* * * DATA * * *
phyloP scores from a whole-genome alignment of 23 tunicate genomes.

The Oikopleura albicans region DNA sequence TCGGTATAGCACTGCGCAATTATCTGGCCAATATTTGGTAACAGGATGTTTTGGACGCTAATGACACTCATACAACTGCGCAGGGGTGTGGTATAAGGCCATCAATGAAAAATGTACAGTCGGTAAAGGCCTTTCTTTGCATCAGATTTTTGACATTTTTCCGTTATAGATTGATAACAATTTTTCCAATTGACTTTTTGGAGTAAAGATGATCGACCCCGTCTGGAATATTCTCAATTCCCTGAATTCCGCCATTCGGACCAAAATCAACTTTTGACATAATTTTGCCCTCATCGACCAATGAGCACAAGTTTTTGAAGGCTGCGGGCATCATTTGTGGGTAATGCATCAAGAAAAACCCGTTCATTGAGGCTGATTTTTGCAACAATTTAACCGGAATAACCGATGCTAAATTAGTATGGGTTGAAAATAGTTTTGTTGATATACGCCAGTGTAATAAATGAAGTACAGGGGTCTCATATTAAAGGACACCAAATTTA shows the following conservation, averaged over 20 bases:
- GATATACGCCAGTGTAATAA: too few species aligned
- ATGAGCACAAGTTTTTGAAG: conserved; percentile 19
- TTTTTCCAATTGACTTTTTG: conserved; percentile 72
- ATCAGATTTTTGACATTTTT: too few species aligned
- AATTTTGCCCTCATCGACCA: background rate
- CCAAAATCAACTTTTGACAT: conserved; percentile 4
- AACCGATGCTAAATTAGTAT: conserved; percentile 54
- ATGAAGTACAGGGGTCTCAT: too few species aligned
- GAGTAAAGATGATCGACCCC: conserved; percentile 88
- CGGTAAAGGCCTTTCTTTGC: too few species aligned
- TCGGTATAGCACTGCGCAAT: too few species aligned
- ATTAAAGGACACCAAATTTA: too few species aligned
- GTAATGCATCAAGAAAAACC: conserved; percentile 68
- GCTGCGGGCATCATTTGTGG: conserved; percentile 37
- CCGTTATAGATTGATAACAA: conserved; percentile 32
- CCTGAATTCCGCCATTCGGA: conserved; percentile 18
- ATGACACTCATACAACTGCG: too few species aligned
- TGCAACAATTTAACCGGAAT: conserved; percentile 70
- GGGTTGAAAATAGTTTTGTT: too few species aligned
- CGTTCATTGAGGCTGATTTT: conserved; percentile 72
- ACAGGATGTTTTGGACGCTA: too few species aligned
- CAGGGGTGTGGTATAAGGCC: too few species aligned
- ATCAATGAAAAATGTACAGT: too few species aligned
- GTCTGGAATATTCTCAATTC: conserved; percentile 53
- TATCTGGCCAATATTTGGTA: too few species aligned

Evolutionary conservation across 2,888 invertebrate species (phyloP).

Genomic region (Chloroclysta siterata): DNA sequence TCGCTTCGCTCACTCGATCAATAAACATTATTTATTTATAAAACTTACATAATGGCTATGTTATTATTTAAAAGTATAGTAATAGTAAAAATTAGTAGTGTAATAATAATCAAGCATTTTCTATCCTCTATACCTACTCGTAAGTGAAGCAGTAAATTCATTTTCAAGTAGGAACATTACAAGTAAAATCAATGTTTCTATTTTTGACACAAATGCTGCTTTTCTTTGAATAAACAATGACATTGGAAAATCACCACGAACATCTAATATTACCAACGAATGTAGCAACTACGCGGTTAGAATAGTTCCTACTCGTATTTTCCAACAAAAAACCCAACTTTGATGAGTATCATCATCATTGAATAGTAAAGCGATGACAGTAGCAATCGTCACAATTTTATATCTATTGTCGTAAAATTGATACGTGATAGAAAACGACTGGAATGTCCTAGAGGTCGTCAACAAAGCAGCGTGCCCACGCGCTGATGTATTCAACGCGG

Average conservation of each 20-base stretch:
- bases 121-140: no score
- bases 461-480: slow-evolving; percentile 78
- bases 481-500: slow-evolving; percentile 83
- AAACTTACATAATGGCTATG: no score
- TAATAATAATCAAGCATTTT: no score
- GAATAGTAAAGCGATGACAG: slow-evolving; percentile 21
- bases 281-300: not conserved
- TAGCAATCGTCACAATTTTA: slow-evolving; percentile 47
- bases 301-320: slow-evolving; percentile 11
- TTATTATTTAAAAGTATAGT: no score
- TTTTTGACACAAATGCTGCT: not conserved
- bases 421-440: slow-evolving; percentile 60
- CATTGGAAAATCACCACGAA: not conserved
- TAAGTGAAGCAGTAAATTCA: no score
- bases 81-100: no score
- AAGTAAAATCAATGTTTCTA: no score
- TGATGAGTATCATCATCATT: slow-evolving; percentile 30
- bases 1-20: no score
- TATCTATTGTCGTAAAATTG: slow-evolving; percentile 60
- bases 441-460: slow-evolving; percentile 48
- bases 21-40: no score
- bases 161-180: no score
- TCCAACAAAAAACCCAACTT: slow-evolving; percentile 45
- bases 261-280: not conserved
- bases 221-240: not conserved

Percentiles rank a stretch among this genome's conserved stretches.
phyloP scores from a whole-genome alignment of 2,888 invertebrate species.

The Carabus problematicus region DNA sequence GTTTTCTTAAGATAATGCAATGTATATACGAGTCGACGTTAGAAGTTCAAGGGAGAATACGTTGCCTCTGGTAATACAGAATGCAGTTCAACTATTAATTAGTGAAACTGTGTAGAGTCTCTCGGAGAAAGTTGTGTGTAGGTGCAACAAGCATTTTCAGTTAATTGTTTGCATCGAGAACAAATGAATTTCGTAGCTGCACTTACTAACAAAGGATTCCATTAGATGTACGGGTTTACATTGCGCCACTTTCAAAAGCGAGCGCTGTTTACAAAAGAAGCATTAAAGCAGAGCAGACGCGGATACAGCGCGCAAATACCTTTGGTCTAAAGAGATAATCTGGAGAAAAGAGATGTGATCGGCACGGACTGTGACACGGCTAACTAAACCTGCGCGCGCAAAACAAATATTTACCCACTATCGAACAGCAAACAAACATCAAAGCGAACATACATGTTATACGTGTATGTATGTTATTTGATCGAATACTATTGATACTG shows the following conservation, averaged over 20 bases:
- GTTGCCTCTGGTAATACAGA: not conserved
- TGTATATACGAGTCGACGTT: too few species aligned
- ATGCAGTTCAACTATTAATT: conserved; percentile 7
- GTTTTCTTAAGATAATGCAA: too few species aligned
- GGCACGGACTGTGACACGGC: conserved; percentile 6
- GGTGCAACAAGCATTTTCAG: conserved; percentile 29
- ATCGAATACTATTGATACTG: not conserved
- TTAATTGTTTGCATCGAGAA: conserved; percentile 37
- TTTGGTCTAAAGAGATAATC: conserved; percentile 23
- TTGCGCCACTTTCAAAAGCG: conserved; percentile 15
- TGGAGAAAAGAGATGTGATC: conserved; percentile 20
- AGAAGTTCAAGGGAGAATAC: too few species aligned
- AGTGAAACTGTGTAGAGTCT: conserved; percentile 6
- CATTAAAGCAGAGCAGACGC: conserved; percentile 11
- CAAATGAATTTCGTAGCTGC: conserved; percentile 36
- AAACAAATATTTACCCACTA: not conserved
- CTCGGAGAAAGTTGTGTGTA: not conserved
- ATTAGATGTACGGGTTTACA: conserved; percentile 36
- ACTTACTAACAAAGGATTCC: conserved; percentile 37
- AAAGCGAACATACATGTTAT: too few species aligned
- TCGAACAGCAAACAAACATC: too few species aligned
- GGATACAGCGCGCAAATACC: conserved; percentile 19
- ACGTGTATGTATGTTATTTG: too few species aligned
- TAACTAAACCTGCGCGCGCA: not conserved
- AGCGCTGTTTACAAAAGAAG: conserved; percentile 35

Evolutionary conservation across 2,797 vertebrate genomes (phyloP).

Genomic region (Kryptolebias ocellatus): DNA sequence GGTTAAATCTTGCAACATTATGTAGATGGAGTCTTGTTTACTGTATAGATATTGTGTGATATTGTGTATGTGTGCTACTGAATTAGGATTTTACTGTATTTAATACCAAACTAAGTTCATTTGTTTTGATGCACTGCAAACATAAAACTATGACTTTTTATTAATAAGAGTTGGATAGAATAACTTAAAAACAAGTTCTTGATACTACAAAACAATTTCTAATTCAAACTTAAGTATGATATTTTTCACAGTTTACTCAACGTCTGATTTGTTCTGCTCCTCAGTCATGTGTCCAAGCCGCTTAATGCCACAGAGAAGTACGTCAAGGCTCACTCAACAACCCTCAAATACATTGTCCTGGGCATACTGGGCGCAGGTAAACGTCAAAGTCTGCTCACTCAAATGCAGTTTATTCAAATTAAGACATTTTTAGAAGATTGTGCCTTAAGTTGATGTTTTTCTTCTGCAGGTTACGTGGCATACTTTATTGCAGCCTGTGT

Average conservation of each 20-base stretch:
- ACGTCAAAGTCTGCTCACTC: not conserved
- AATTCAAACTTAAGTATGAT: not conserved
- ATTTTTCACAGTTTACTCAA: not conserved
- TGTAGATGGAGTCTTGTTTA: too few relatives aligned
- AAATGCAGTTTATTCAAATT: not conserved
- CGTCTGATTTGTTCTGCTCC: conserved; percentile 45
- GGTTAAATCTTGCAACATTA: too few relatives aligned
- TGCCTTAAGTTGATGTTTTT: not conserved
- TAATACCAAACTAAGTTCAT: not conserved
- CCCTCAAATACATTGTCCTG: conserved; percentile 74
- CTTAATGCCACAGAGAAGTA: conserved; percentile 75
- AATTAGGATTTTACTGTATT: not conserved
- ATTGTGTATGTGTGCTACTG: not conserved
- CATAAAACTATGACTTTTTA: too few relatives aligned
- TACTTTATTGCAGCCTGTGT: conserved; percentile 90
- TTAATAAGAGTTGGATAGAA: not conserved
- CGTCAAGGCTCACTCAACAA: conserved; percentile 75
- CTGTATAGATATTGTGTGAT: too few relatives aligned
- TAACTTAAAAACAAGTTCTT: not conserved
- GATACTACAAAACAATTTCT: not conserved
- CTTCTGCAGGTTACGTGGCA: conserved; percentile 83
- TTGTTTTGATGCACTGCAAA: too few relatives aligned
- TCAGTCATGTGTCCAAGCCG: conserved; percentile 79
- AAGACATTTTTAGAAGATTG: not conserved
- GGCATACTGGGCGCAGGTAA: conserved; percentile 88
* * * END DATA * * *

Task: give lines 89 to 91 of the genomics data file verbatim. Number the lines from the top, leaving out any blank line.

- ATTTTTCACAGTTTACTCAA: not conserved
- TGTAGATGGAGTCTTGTTTA: too few relatives aligned
- AAATGCAGTTTATTCAAATT: not conserved